The Lyrid meteor shower 2022 is expected to peak between April 21 and April 23 and here's how you can see it
A sky full of shooting stars could be seen over the next few nights as the dusty trail of a comet leaves its mark in a spectacular meteor shower.
The Lyrid shower is a burst of meteor activity that occurs ever year in mid to late April but the potentially dazzling display is expected to peak over the coming days.
Meteors are chunks of debris which have broken away from celestial objects such as asteroids and comets and when the Earth passes through the trail of material, pieces can pass into our atmosphere.
The Lyrid meteors have come from the comet Thatcher, which last passed close to the Sun in 1861 and will appear as short-lived streaks of light in the sky.
While the meteor shower has been taking place for around a week and is expected to last until April 30, experts expect the activity to be at its biggest and best from now until Saturday (April 23).
Lyrid showers can deposit anything up to 20 meteors in the sky every hour depending on how favourable the weather conditions are.
Experts at the Royal Observatory in Greenwich suggest anyone wishing to catch a glimpse of the display heads outside with warm clothes and a blanket – or even a reclining chair – while the advice to find a viewing spot with as little light pollution as possible should also enhance your chances of seeing the event – clear skies depending.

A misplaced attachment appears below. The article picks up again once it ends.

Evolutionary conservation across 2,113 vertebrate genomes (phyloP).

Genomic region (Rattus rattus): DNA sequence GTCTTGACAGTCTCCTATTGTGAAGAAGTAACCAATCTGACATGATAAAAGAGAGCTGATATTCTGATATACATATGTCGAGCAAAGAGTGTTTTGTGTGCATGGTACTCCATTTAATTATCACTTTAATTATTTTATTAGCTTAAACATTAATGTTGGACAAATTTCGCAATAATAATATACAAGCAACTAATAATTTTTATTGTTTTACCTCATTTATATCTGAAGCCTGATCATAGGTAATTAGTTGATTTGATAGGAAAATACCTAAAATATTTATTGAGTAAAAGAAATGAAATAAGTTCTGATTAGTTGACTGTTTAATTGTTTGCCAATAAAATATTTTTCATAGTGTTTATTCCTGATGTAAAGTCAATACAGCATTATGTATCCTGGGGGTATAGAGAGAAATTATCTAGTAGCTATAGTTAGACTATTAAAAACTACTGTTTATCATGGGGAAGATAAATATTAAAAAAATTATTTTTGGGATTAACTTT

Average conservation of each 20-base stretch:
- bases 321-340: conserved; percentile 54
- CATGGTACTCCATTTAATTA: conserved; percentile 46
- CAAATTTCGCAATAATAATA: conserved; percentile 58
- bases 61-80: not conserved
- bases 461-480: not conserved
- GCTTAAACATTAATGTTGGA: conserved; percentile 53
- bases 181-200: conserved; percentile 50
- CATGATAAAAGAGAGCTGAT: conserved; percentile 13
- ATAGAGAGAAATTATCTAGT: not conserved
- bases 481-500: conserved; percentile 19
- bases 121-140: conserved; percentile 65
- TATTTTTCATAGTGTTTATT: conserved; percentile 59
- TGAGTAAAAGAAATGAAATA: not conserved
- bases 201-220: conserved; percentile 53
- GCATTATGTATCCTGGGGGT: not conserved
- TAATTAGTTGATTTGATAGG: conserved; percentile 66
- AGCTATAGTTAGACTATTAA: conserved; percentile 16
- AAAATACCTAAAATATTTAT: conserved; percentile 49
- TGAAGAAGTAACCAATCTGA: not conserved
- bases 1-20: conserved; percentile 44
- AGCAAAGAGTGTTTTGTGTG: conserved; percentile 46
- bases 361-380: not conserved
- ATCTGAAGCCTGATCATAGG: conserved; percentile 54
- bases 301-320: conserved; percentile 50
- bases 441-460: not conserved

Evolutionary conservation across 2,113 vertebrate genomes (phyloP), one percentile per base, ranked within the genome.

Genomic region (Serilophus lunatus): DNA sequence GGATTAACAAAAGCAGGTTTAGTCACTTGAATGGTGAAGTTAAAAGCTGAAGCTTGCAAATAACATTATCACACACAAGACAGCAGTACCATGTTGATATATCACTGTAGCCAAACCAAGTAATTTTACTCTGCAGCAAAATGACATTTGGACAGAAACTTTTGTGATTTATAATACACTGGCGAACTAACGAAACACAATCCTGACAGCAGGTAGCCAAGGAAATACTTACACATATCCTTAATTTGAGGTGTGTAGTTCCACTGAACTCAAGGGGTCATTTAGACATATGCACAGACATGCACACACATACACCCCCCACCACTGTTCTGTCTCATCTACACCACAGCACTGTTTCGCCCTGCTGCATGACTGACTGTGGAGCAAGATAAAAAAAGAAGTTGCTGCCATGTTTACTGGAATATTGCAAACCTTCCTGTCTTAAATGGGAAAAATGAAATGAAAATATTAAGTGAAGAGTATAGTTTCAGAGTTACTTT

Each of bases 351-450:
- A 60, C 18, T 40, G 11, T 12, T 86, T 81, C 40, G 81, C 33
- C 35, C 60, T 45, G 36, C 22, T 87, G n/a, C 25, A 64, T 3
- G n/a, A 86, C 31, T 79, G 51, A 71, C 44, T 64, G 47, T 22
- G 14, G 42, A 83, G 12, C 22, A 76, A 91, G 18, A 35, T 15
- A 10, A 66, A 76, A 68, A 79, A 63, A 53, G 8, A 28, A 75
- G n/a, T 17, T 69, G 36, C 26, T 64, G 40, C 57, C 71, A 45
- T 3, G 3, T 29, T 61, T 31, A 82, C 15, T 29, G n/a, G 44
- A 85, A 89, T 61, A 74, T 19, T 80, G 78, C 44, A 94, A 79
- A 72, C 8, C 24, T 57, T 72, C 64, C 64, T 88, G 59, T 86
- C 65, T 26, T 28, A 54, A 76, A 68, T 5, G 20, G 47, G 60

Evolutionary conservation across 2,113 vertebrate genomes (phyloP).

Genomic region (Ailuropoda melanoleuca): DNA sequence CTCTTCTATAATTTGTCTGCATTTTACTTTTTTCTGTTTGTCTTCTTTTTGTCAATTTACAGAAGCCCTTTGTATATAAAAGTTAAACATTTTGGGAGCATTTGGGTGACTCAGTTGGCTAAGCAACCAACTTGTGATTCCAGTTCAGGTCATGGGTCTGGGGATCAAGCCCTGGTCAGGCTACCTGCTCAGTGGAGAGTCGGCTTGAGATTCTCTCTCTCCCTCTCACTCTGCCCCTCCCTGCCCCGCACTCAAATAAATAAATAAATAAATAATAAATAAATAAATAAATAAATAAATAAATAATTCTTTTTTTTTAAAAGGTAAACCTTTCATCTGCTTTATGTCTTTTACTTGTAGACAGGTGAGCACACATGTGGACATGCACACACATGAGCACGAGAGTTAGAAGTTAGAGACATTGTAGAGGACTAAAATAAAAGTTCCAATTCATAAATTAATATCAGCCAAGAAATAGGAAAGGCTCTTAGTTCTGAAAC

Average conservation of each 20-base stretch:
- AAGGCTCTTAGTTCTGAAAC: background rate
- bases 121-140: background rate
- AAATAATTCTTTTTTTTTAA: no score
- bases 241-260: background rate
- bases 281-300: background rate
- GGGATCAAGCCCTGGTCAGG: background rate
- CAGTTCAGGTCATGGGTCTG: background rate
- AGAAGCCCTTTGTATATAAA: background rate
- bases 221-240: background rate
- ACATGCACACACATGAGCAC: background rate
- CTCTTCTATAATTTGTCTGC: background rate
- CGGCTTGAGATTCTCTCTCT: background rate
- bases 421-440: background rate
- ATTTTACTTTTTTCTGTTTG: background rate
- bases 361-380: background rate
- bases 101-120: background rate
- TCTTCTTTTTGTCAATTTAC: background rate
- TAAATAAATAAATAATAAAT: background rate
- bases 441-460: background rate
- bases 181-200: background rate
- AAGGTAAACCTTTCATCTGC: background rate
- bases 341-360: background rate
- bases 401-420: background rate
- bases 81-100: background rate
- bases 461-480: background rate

However the Moon could make conditions this year not as favourable as they have been in the past.
The Royal Museums Greenwich website explains: "As with all meteor showers, the main thing for seeing the Lyrids is to find a dark site with an unobstructed view of the sky. The number of meteors you actually see will depend on all sorts of things, from the time of night to the level of background light. A bright sky will drown out the fainter meteors making them much more difficult to see.
"Unfortunately, this year the Lyrids begins on 14 April, two days before a full Moon, and comes to a maximum on 22-23 April, two days before the last quarter Moon, so conditions are unfavourable."
The best time to catch the showers generally, says the Observatory, is during the very early mornings of the peak days, so those keen on catching the displays might be best to stay up late and head outside some time after midnight over the next few evenings.